As Jesus and the disciples approached Jerusalem, they came to the town of Bethphage on the Mount of Olives. Jesus sent two of them on ahead.
“Go into the village over there,” he said. “As soon as you enter it, you will see a donkey tied there, with its colt beside it. Untie them and bring them to me.
If anyone asks what you are doing, just say, ‘The Lord needs them,’ and he will immediately let you take them.”
This took place to fulfill the prophecy that said,
“Tell the people of Jerusalem, ‘Look, your King is coming to you. He is humble, riding on a donkey— riding on a donkey’s colt.’”
The two disciples did as Jesus commanded.
They brought the donkey and the colt to him and threw their garments over the colt, and he sat on it.
Most of the crowd spread their garments on the road ahead of him, and others cut branches from the trees and spread them on the road.
Jesus was in the center of the procession, and the people all around him were shouting, “Praise God for the Son of David! Blessings on the one who comes in the name of the LORD ! Praise God in highest heaven!”
The entire city of Jerusalem was in an uproar as he entered. “Who is this?” they asked.
And the crowds replied, “It’s Jesus, the prophet from Nazareth in Galilee.”
Jesus entered the Temple and began to drive out all the people buying and selling animals for sacrifice. He knocked over the tables of the money changers and the chairs of those selling doves.
He said to them, “The Scriptures declare, ‘My Temple will be called a house of prayer,’ but you have turned it into a den of thieves!”
The blind and the lame came to him in the Temple, and he healed them.
The leading priests and the teachers of religious law saw these wonderful miracles and heard even the children in the Temple shouting, “Praise God for the Son of David.” But the leaders were indignant.
They asked Jesus, “Do you hear what these children are saying?” “Yes,” Jesus replied. “Haven’t you ever read the Scriptures? For they say, ‘You have taught children and infants to give you praise.’ ”
Then he returned to Bethany, where he stayed overnight.
In the morning, as Jesus was returning to Jerusalem, he was hungry,
and he noticed a fig tree beside the road. He went over to see if there were any figs, but there were only leaves. Then he said to it, “May you never bear fruit again!” And immediately the fig tree withered up.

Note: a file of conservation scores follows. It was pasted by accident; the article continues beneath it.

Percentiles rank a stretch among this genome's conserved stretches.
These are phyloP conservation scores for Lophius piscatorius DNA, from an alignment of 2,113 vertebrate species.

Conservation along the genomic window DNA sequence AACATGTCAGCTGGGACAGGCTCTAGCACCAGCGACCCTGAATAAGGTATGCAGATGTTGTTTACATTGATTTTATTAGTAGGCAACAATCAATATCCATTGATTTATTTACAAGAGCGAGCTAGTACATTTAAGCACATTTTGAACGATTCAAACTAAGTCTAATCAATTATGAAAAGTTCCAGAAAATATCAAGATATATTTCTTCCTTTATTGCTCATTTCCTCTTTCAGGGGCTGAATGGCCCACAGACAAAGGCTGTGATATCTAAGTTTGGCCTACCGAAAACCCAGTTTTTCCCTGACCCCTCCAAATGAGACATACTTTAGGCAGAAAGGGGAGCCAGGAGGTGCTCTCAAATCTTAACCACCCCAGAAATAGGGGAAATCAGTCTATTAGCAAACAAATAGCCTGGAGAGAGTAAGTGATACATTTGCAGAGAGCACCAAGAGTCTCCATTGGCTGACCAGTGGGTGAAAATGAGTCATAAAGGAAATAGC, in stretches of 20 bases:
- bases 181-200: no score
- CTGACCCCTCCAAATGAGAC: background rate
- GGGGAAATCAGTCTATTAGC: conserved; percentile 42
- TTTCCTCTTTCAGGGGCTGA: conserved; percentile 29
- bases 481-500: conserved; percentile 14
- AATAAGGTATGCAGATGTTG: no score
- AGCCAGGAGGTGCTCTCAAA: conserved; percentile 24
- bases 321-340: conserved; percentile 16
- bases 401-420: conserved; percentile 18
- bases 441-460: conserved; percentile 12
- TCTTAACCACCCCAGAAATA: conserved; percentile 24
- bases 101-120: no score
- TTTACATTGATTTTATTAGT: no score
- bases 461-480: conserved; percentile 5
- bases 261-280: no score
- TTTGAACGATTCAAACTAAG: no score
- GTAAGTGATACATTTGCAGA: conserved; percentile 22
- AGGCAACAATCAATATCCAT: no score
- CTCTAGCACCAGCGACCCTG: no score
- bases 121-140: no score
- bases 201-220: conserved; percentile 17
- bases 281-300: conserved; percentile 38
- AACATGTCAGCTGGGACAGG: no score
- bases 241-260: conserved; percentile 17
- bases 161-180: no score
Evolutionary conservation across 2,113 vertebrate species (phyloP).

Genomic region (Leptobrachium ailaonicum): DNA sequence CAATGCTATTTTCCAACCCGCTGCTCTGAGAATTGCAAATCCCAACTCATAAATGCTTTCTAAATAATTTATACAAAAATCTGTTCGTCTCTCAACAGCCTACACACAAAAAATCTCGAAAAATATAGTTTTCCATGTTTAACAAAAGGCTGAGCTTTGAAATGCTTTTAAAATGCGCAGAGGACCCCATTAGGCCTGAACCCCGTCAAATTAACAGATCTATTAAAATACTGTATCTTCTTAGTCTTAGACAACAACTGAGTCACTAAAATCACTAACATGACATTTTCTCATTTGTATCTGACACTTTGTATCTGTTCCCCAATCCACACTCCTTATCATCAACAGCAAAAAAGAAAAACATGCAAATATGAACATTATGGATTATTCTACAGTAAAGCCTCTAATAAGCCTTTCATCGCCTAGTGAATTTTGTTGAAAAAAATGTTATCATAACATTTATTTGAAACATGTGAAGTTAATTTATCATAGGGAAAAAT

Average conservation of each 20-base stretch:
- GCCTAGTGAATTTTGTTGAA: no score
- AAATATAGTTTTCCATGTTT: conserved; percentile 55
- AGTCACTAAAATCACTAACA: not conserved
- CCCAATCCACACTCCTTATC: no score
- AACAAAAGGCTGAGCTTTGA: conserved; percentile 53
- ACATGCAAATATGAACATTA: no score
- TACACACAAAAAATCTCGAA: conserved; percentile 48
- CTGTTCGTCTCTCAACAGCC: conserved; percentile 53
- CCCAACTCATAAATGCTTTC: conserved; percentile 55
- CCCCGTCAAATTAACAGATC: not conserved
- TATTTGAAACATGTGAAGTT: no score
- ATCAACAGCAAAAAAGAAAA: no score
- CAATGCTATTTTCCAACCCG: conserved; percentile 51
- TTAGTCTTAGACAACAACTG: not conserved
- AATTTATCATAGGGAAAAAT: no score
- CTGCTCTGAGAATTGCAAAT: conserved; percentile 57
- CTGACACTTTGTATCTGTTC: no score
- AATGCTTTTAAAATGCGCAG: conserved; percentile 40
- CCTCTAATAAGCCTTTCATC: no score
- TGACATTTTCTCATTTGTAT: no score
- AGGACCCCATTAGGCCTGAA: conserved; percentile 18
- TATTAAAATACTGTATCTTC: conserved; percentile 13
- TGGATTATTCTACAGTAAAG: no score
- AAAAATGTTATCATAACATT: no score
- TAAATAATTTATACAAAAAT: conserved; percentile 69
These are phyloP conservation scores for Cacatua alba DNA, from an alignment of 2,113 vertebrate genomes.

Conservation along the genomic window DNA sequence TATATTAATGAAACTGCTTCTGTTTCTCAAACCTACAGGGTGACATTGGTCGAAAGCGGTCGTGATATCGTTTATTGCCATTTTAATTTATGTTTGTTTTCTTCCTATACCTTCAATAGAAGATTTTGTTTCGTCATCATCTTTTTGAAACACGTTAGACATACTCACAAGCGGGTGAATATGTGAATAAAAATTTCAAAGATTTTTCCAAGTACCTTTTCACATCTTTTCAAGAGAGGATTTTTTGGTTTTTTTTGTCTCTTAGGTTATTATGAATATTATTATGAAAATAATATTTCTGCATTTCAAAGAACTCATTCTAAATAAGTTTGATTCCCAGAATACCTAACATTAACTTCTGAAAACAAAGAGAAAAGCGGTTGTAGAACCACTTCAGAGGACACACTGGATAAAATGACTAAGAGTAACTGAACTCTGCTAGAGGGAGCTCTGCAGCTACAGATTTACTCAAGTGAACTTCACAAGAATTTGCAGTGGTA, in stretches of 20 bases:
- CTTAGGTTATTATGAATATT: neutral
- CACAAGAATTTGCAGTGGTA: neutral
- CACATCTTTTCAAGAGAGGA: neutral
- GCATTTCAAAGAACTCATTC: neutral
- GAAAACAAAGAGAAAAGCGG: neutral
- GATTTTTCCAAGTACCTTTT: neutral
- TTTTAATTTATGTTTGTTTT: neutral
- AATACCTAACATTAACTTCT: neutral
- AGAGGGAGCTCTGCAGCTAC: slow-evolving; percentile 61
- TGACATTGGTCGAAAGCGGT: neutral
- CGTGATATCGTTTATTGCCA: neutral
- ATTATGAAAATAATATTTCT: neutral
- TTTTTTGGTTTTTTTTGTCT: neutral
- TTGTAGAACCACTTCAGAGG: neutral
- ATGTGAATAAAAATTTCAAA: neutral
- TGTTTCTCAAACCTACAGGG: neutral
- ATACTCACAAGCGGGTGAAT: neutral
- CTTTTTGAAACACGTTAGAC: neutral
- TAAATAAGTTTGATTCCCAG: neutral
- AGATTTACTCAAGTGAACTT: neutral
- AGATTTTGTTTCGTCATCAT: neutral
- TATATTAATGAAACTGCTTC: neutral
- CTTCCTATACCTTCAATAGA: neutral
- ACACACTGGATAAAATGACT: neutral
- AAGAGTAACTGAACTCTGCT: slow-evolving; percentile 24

The disciples were amazed when they saw this and asked, “How did the fig tree wither so quickly?”
Then Jesus told them, “I tell you the truth, if you have faith and don’t doubt, you can do things like this and much more. You can even say to this mountain, ‘May you be lifted up and thrown into the sea,’ and it will happen.
You can pray for anything, and if you have faith, you will receive it.”
When Jesus returned to the Temple and began teaching, the leading priests and elders came up to him. They demanded, “By what authority are you doing all these things? Who gave you the right?”
“I’ll tell you by what authority I do these things if you answer one question,” Jesus replied.
“Did John’s authority to baptize come from heaven, or was it merely human?” They talked it over among themselves. “If we say it was from heaven, he will ask us why we didn’t believe John.
But if we say it was merely human, we’ll be mobbed because the people believe John was a prophet.”
So they finally replied, “We don’t know.” And Jesus responded, “Then I won’t tell you by what authority I do these things.
“But what do you think about this? A man with two sons told the older boy, ‘Son, go out and work in the vineyard today.’
The son answered, ‘No, I won’t go,’ but later he changed his mind and went anyway.
Then the father told the other son, ‘You go,’ and he said, ‘Yes, sir, I will.’ But he didn’t go.
“Which of the two obeyed his father?” They replied, “The first.” Then Jesus explained his meaning: “I tell you the truth, corrupt tax collectors and prostitutes will get into the Kingdom of God before you do.
For John the Baptist came and showed you the right way to live, but you didn’t believe him, while tax collectors and prostitutes did. And even when you saw this happening, you refused to believe him and repent of your sins.
“Now listen to another story. A certain landowner planted a vineyard, built a wall around it, dug a pit for pressing out the grape juice, and built a lookout tower. Then he leased the vineyard to tenant farmers and moved to another country.
At the time of the grape harvest, he sent his servants to collect his share of the crop.
But the farmers grabbed his servants, beat one, killed one, and stoned another.
So the landowner sent a larger group of his servants to collect for him, but the results were the same.
“Finally, the owner sent his son, thinking, ‘Surely they will respect my son.’
“But when the tenant farmers saw his son coming, they said to one another, ‘Here comes the heir to this estate. Come on, let’s kill him and get the estate for ourselves!’
So they grabbed him, dragged him out of the vineyard, and murdered him.
“When the owner of the vineyard returns,” Jesus asked, “what do you think he will do to those farmers?”
The religious leaders replied, “He will put the wicked men to a horrible death and lease the vineyard to others who will give him his share of the crop after each harvest.”
Then Jesus asked them, “Didn’t you ever read this in the Scriptures? ‘The stone that the builders rejected has now become the cornerstone. This is the Lord’s doing, and it is wonderful to see.’
I tell you, the Kingdom of God will be taken away from you and given to a nation that will produce the proper fruit.
Anyone who stumbles over that stone will be broken to pieces, and it will crush anyone it falls on. ”
When the leading priests and Pharisees heard this parable, they realized he was telling the story against them—they were the wicked farmers.
They wanted to arrest him, but they were afraid of the crowds, who considered Jesus to be a prophet.